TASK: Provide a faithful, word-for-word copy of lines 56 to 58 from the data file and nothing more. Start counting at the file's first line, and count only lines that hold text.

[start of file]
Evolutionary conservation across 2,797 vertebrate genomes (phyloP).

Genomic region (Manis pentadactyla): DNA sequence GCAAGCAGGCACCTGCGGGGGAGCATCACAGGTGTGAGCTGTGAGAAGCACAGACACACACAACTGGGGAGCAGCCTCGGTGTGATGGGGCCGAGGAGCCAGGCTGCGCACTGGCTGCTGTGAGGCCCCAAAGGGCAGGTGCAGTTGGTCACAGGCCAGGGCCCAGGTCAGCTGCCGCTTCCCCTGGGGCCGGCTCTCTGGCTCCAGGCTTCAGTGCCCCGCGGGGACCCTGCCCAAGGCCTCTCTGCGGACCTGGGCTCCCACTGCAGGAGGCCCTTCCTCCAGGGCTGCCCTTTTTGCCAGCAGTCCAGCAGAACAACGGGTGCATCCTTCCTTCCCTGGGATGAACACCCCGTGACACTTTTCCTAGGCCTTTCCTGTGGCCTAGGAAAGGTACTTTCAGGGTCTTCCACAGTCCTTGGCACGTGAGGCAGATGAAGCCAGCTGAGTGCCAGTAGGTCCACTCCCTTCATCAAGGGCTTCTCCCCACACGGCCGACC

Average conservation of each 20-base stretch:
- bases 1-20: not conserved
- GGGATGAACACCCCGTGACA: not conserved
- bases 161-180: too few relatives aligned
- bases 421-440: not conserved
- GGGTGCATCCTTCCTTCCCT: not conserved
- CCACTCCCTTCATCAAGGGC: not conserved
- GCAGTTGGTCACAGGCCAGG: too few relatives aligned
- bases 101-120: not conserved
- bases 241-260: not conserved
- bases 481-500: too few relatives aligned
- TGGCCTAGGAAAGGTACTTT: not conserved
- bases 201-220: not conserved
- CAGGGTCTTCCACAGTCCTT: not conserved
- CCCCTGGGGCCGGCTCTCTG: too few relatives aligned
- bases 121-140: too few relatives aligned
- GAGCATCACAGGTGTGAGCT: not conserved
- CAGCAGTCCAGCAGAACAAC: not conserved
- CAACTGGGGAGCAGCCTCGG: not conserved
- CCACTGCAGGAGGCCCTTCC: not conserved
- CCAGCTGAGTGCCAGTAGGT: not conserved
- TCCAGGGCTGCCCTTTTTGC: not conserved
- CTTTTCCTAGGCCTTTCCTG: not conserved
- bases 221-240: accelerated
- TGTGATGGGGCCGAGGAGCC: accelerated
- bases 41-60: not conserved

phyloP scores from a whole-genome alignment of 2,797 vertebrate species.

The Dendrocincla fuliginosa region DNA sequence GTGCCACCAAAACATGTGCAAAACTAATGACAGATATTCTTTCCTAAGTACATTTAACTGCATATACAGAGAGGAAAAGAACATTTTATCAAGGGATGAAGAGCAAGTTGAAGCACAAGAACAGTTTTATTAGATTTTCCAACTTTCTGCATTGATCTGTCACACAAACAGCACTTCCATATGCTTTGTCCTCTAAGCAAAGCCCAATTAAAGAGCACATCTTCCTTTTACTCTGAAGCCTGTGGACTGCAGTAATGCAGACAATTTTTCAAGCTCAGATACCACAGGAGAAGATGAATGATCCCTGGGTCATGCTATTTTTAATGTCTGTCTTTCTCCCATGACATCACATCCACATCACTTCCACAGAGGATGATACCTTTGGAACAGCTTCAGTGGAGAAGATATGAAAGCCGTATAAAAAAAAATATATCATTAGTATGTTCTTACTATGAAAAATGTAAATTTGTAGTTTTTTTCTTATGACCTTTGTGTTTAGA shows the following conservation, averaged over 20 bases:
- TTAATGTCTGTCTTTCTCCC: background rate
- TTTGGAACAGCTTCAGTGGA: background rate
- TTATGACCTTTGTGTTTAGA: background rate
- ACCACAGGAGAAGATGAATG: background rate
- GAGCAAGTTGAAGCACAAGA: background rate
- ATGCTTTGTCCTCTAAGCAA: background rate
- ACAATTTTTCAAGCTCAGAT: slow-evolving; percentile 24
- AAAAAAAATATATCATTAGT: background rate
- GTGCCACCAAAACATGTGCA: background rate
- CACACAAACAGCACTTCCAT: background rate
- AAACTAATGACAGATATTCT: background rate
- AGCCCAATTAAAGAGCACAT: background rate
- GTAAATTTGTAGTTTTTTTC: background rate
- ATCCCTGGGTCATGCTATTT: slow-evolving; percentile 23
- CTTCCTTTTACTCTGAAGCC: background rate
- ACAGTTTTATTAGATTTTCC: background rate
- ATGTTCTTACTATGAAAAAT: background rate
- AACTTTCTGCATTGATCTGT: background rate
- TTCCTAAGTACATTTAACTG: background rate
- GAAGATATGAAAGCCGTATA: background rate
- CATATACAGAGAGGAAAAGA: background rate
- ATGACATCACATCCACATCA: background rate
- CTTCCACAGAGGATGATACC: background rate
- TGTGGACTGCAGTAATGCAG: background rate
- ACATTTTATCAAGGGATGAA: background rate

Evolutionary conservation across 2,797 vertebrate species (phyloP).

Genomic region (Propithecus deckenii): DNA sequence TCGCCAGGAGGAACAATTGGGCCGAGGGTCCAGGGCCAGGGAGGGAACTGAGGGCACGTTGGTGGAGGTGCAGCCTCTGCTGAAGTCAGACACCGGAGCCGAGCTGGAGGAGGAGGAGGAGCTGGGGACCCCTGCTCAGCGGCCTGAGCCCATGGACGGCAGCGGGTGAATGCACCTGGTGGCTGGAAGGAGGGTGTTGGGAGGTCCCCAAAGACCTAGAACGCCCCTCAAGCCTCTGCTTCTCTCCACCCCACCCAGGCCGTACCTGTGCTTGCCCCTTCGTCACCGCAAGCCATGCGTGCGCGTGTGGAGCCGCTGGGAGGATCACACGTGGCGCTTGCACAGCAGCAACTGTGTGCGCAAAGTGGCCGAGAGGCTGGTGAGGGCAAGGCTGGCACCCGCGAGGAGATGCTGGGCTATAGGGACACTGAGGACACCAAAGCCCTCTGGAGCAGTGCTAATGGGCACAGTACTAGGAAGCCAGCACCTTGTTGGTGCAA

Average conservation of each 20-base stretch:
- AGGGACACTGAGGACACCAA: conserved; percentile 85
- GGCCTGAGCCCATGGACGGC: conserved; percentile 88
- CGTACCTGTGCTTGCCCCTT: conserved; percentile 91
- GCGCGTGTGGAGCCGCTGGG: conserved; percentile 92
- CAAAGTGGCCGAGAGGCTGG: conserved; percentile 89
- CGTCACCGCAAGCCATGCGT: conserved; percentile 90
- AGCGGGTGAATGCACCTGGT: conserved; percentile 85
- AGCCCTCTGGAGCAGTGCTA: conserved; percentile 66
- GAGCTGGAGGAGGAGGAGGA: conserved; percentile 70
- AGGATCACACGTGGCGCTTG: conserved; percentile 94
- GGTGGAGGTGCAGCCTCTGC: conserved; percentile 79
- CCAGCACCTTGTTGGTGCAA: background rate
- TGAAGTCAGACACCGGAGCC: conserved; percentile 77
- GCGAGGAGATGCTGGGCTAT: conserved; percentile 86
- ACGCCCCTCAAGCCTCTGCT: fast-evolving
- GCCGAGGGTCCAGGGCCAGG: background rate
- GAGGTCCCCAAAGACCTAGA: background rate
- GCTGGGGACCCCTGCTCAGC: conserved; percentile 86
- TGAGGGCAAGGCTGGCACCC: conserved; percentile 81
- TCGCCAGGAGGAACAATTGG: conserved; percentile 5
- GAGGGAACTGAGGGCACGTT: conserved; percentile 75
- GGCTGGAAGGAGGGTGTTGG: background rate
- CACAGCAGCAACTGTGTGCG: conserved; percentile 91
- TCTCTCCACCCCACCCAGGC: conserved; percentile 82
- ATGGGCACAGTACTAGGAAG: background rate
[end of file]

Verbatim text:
Evolutionary conservation across 2,797 vertebrate species (phyloP).

Genomic region (Propithecus deckenii): DNA sequence TCGCCAGGAGGAACAATTGGGCCGAGGGTCCAGGGCCAGGGAGGGAACTGAGGGCACGTTGGTGGAGGTGCAGCCTCTGCTGAAGTCAGACACCGGAGCCGAGCTGGAGGAGGAGGAGGAGCTGGGGACCCCTGCTCAGCGGCCTGAGCCCATGGACGGCAGCGGGTGAATGCACCTGGTGGCTGGAAGGAGGGTGTTGGGAGGTCCCCAAAGACCTAGAACGCCCCTCAAGCCTCTGCTTCTCTCCACCCCACCCAGGCCGTACCTGTGCTTGCCCCTTCGTCACCGCAAGCCATGCGTGCGCGTGTGGAGCCGCTGGGAGGATCACACGTGGCGCTTGCACAGCAGCAACTGTGTGCGCAAAGTGGCCGAGAGGCTGGTGAGGGCAAGGCTGGCACCCGCGAGGAGATGCTGGGCTATAGGGACACTGAGGACACCAAAGCCCTCTGGAGCAGTGCTAATGGGCACAGTACTAGGAAGCCAGCACCTTGTTGGTGCAA

Average conservation of each 20-base stretch: